She had shared with me that she was transgender.
Transgender is the “T” in “GLBTQ”. “Gay, lesbian, bisexual, transgender, and queer.” Variants of human sexual identity that we often struggle to understand, and, I will add, often condemn.
Well, she ended up having “sex reassignment surgery” and became a “he”, whom he would tell you is who he always had been.
OK, now I have to admit that it is easier for me to understand gay and lesbian, than it is to understand transgender, the condition of being a man in a woman’s body, or visa versa.
But that’s not the point.
What happened is that this woman, who became a man, asked us about becoming a welcoming place.
“The congregation wants to grow. I know that there are all sorts of GLBTQ people out there longing for a church to be part of that will welcome them. Could we become a “reconciling in Christ congregation” and go on the record saying that GLBTQ people are welcome here?”
So I asked that question of the congregation council.
The response of one member of the council was “of course everyone is welcome, but if we have to say “gay people are welcome”, we will leave the congregation because that would condone their sin.”
We are all both sinner and saint.
The woman who raised the question of welcoming GLBTQ people is both a sinner and a saint.
And the woman who objected is also both a sinner and saint.
Simultaneously children of the devil, and children of God.
As Christians we are often viewed by those outside of the Church as being guilty of hypocrisy.
Hypocrisy is the practice of claiming to have moral standards or beliefs to which one's own behavior does not conform.
And indeed, we often say one thing, and do another.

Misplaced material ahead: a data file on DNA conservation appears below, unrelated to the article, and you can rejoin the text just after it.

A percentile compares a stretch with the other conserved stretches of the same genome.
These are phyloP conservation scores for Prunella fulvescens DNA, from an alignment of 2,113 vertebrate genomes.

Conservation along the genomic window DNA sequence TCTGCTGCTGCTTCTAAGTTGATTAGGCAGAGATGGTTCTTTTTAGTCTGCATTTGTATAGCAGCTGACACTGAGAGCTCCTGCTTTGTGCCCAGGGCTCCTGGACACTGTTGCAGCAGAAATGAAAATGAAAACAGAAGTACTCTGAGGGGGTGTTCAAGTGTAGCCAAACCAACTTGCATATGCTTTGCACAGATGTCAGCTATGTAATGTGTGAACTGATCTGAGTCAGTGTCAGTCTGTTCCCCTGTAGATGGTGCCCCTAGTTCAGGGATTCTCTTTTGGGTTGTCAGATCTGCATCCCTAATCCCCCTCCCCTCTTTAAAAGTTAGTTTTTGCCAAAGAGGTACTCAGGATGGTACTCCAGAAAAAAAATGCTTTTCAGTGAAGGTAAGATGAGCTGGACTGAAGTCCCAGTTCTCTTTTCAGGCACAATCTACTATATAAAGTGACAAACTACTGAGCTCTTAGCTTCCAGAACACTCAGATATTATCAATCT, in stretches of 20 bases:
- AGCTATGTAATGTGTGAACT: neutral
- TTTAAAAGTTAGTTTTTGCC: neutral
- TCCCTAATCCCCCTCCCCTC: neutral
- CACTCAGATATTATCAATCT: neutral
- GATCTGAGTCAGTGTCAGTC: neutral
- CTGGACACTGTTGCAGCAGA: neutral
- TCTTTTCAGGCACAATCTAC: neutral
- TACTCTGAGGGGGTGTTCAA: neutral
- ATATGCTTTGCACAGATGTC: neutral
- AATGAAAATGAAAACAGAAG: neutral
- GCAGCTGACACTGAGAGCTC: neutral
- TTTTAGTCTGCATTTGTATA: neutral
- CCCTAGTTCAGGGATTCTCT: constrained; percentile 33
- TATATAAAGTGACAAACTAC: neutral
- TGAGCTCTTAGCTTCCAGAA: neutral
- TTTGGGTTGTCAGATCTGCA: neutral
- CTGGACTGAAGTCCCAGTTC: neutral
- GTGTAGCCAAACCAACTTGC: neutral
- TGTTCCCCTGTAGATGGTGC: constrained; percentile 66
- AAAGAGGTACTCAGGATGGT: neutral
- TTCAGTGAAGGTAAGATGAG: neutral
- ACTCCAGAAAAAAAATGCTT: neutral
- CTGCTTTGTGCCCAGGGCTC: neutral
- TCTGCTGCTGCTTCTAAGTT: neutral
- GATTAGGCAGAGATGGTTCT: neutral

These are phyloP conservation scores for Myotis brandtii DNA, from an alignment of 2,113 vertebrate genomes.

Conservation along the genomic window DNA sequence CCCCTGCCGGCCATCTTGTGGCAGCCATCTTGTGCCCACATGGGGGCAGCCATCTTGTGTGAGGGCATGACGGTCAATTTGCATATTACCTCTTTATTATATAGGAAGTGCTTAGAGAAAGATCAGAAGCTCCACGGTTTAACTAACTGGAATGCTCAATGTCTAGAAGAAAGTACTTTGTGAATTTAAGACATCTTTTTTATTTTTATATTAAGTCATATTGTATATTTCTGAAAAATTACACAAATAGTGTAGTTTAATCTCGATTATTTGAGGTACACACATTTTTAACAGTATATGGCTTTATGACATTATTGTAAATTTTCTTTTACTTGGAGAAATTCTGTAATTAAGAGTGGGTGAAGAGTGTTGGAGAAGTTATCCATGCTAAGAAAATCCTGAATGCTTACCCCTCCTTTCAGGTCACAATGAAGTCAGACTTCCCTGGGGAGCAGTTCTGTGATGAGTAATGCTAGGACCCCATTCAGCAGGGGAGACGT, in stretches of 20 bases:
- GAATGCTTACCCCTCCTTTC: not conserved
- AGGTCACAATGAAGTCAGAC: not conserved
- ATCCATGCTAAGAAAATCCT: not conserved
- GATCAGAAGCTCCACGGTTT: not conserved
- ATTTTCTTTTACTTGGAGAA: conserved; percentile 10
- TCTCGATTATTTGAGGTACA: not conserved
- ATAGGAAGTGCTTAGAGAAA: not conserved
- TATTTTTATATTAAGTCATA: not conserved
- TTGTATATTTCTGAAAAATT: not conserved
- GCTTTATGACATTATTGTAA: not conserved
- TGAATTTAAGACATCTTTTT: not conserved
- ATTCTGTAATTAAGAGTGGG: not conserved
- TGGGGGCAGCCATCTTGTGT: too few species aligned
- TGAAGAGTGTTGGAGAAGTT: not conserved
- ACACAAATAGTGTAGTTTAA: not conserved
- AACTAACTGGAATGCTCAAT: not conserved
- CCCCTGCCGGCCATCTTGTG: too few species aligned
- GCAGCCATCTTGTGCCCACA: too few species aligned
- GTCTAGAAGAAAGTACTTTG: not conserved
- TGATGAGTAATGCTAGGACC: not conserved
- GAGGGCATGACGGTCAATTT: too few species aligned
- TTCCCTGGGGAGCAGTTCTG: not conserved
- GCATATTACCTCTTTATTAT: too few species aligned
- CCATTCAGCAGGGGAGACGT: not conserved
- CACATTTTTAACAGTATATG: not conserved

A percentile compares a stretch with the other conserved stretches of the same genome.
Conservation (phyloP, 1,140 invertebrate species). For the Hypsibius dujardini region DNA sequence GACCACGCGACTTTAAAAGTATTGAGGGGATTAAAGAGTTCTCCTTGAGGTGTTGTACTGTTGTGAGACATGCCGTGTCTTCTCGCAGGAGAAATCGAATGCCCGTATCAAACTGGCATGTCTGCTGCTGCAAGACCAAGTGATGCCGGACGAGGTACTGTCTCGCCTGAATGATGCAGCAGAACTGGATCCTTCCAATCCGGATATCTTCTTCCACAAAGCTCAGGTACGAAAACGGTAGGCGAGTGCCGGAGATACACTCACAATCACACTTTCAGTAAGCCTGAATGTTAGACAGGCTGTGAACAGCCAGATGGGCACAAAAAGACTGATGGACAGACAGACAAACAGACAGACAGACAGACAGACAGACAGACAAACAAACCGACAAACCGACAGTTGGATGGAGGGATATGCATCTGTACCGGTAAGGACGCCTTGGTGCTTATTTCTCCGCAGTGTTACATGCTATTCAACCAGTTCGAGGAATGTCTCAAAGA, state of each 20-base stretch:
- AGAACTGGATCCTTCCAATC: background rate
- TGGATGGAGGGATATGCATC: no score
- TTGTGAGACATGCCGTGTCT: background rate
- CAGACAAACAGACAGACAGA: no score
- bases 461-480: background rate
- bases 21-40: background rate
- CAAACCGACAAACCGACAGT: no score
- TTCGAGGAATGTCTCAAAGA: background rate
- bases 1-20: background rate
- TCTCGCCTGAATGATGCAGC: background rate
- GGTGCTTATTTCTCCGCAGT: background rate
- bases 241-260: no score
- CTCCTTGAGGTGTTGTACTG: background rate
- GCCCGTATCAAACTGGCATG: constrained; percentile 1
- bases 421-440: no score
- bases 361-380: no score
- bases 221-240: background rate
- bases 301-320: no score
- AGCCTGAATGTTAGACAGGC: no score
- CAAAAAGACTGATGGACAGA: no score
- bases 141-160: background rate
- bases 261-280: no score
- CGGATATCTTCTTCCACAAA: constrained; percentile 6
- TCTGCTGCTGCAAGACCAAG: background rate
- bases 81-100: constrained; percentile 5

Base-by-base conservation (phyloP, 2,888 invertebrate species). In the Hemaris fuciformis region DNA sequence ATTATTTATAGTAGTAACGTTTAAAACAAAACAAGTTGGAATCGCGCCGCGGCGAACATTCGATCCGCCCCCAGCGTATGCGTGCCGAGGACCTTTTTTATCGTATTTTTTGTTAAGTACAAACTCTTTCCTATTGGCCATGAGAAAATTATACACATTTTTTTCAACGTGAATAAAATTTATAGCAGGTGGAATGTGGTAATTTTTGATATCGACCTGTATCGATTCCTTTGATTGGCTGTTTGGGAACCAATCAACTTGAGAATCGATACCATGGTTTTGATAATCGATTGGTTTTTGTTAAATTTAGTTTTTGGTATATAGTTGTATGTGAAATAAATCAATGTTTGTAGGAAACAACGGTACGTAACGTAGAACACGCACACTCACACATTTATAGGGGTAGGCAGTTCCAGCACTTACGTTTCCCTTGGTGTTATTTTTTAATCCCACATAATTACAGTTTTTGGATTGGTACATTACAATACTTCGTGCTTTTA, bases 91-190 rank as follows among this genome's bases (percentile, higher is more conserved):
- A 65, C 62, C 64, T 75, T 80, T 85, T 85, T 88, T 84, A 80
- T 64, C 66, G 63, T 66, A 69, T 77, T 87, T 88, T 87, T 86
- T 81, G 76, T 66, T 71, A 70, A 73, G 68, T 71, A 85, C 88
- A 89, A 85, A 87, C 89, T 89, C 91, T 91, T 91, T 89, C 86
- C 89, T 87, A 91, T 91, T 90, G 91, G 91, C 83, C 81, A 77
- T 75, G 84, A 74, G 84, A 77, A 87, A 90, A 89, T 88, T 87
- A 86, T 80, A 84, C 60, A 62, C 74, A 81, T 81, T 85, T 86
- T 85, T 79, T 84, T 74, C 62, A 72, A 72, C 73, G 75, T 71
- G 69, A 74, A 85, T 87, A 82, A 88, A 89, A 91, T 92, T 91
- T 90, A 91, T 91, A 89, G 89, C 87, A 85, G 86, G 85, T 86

But what those who would accuse us of being hypocrites don’t understand is that what they are seeing is not hypocritical, it is part of the dialectical tension of being both saint and sinner.
As children of God we are called, even commanded to love one another, to, as we confess in our congregation’s statement of purpose, “welcome, love and serve all in our local and global community.”
As children of the devil, we fall way short of that. We are often not loving, and we tend to welcome those who are most like us, and exclude those not like us. Certain sinners are acceptable, other sinners are not. And in making that judgment we are sinful, ourselves.
Oy vey, the tension.
How do we resolve this tension?
Well, first of all, “WE” don’t resolve the tension.
Paul writes in Galations the 3rd chapter:
“Therefore the law was our disciplinarian until Christ came, so that we might be justified by faith. 25 But now that faith has come, we are no longer subject to a disciplinarian, 26 for in Christ Jesus you are all children of God through faith. 27 As many of you as were baptized into Christ have clothed yourselves with Christ. 28 There is no longer Jew or Greek, there is no longer slave or free, there is no longer male and female; for all of you are one in Christ Jesus.”